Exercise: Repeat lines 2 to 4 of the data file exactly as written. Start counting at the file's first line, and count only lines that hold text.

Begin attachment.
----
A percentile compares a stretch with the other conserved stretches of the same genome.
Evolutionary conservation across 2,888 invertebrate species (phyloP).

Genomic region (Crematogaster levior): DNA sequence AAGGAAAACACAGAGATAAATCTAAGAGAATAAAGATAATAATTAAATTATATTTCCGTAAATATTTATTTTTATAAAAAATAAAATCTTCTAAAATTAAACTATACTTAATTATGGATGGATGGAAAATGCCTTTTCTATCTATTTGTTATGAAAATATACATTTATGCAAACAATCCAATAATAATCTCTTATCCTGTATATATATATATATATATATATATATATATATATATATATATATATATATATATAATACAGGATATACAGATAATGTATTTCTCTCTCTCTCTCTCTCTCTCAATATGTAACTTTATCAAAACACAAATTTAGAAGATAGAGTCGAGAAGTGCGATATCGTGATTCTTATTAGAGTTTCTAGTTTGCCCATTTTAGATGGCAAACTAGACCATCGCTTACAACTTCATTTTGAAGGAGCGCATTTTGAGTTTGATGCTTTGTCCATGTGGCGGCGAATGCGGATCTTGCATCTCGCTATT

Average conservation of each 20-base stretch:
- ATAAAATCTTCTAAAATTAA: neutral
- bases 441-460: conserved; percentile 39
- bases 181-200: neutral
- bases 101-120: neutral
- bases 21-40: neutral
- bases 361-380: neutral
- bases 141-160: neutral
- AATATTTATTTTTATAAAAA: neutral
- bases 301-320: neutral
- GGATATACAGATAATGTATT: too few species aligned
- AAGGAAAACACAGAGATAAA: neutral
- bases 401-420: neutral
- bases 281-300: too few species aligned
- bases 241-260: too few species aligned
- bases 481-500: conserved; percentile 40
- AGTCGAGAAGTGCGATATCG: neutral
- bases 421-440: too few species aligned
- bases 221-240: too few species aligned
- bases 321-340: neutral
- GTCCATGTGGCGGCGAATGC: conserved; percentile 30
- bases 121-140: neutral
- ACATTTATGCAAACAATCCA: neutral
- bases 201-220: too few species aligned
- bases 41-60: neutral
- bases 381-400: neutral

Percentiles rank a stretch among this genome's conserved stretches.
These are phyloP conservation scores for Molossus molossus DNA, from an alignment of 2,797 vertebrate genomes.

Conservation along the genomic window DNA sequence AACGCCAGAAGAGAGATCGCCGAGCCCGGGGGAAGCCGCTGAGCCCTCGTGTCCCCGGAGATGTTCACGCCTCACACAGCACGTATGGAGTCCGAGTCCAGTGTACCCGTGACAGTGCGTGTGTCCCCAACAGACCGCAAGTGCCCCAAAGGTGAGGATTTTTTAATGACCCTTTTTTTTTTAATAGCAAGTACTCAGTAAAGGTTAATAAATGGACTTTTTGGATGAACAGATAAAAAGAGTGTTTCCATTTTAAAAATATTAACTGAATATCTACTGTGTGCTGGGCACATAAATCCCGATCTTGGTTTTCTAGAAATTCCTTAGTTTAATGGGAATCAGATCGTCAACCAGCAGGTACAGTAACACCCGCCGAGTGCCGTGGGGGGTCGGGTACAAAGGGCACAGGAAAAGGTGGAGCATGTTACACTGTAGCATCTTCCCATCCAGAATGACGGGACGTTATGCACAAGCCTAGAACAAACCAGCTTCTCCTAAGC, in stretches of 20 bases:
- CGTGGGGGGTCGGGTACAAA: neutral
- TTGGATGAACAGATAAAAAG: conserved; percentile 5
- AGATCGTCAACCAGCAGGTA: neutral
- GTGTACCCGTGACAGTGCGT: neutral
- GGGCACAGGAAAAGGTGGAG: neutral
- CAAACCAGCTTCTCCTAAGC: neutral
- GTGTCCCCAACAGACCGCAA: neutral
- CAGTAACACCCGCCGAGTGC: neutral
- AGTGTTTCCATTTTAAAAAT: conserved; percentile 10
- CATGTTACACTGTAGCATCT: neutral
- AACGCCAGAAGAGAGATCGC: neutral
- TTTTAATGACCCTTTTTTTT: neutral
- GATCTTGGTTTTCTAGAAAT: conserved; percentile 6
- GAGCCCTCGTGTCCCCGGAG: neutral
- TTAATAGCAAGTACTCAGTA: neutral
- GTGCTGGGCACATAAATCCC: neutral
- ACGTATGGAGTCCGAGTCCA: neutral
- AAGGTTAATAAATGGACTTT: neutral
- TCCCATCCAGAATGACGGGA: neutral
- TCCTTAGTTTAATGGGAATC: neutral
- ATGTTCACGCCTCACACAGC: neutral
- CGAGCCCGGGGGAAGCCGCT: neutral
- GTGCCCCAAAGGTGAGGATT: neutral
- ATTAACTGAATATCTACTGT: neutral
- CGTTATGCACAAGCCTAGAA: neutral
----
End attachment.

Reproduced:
Evolutionary conservation across 2,888 invertebrate species (phyloP).

Genomic region (Crematogaster levior): DNA sequence AAGGAAAACACAGAGATAAATCTAAGAGAATAAAGATAATAATTAAATTATATTTCCGTAAATATTTATTTTTATAAAAAATAAAATCTTCTAAAATTAAACTATACTTAATTATGGATGGATGGAAAATGCCTTTTCTATCTATTTGTTATGAAAATATACATTTATGCAAACAATCCAATAATAATCTCTTATCCTGTATATATATATATATATATATATATATATATATATATATATATATATATATATATAATACAGGATATACAGATAATGTATTTCTCTCTCTCTCTCTCTCTCTCAATATGTAACTTTATCAAAACACAAATTTAGAAGATAGAGTCGAGAAGTGCGATATCGTGATTCTTATTAGAGTTTCTAGTTTGCCCATTTTAGATGGCAAACTAGACCATCGCTTACAACTTCATTTTGAAGGAGCGCATTTTGAGTTTGATGCTTTGTCCATGTGGCGGCGAATGCGGATCTTGCATCTCGCTATT

Average conservation of each 20-base stretch: